All was hustle and bustle in Earl Street on that Friday
morning in Medieval Coventry, as the tradesmen threw open their doors to the crowds of
people wanting to buy their wares. One frowning man seemed unaffected by the festive
atmosphere as he pushed through the crowds, clutching his monk's habit close about him. He
stopped at the house of William Grauntpee, well known as the leader of the traders.
"Come forth Master Grauntpee," he said menacingly, "and explain why you
are trading openly from your own house on a Friday, when you know full well that the Prior
has instructed you that trading may take place only in his part of town at his Friday
William, a fat, normally jolly man, came wearily into the street and sighed as he saw
who was speaking.
"You again, Richard Sowe?" he said.
"You know full well we have rights under the Charter of Ranulf to trade where and
when we will, the same as the traders of other cities and the Prior has no right to deny
us or to ruin our profits with his illegal regulations."
"You have been warned; now you must take the consequences."
So saying Richard turned angrily away and went to report to his master the
Now, this Prior, Henry lrreys, was a petty-minded man who laid all sorts of
restrictions on the townspeople, which he was able to get away with as he was a friend of
the despised King Edward II and his favourites, the Despensers.
The Prior was enraged to hear that his orders were being flouted and he brought a court
case against the traders, which, in spite of their pleadings, they lost and were fined the
ruinous sum of £60.
The hatred against the Prior, the King and the Despensers grew, so the tradesmen cast
around to see how they could get rid of these oppressors. Soon rumours began to circulate
that William Grauntpee and his friends were thinking of dabbling in witchcraft.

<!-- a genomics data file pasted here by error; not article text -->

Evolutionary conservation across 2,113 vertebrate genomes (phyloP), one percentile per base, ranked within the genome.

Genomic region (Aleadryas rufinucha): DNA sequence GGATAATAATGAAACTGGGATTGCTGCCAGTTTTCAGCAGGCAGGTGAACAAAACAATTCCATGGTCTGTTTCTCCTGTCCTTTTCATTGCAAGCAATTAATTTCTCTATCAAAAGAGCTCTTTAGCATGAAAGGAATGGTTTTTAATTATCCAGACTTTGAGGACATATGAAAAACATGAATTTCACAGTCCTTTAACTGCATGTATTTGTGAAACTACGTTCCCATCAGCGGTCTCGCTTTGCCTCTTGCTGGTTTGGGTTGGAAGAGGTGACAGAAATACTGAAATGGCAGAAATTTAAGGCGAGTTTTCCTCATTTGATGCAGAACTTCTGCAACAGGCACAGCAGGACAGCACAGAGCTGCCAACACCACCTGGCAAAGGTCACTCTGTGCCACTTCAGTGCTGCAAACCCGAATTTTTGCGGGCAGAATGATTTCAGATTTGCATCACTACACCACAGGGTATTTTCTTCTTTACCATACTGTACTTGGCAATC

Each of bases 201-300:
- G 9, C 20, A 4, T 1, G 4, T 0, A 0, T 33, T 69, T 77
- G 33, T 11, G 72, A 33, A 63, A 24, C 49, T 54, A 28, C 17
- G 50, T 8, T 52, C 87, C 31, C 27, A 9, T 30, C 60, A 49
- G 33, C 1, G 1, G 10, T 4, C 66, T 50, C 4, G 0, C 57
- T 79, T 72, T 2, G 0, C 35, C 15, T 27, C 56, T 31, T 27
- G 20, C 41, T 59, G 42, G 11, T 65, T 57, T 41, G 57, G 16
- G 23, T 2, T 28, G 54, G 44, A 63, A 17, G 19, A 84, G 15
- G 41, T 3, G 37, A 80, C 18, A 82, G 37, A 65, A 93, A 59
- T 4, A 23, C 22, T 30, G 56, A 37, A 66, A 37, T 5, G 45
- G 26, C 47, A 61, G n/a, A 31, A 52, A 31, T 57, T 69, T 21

"What else can we do?" William asked his fellow tradesmen.
"All legal channels have been exhausted, now we must find other means to defeat
That night after dark they went to the home of John de Nottingham, necromancer, who
lived in a squalid house just outside Coventry with his apprentice Robert le Mereshall.
Here the tradesmen promised both men a large reward to use their evil arts to destroy
the Prior and others by necromancy. A bargain was struck and part of the payment changed
hands, together with seven yards of canvas and two pounds of wax, for the magicians to
exercise their black arts.
By the Sunday after the feast of St Nicholas they had completed the first part of their
task. They had fashioned seven magical images in the likenesses of the King, the
Despensers and Prior Henry and four of his monks, one of them being Richard Sowe.
"Now we must choose one on whom to experiment," said the necromancer,
"to see what might be done with the rest."
To Robert, his apprentice, he handed a leaden bodkin, instructing him to stick it into
the image of Richard Sowe. Robert obeyed with enthusiam, thrusting the bodkin deep into
the image's forehead.
When the next day the necromancer sent him to enquire after the health of Richard Sowe,
he found the man leaning out of his window, clutching his head and crying out,
"harrow harrow". He had gone raving mad.
Robert returned home and told his master, who instantly took the bodkin from the
image's head and thrust it into its heart. The following Wednesday, Richard Sowe died.
The conspirators were found out and sent to a preliminary hearing in court but such was
the feeling against the King and the Prior that many people in the county of Warwick put
up money for the traders and all but the necromancer were bailed. He later died in prison.
Some of the rest of the conspirators fled from justice but when the case was heard
those remaining were acquitted by a jury of local people, either because they found the
tale too far-fetched to believe or because the sympathy of the jury was with those
This is thought to be England's earliest trial for witchcraft and it greatly embittered
the citizens, who afterwards hated the Prior even more and took every chance to do him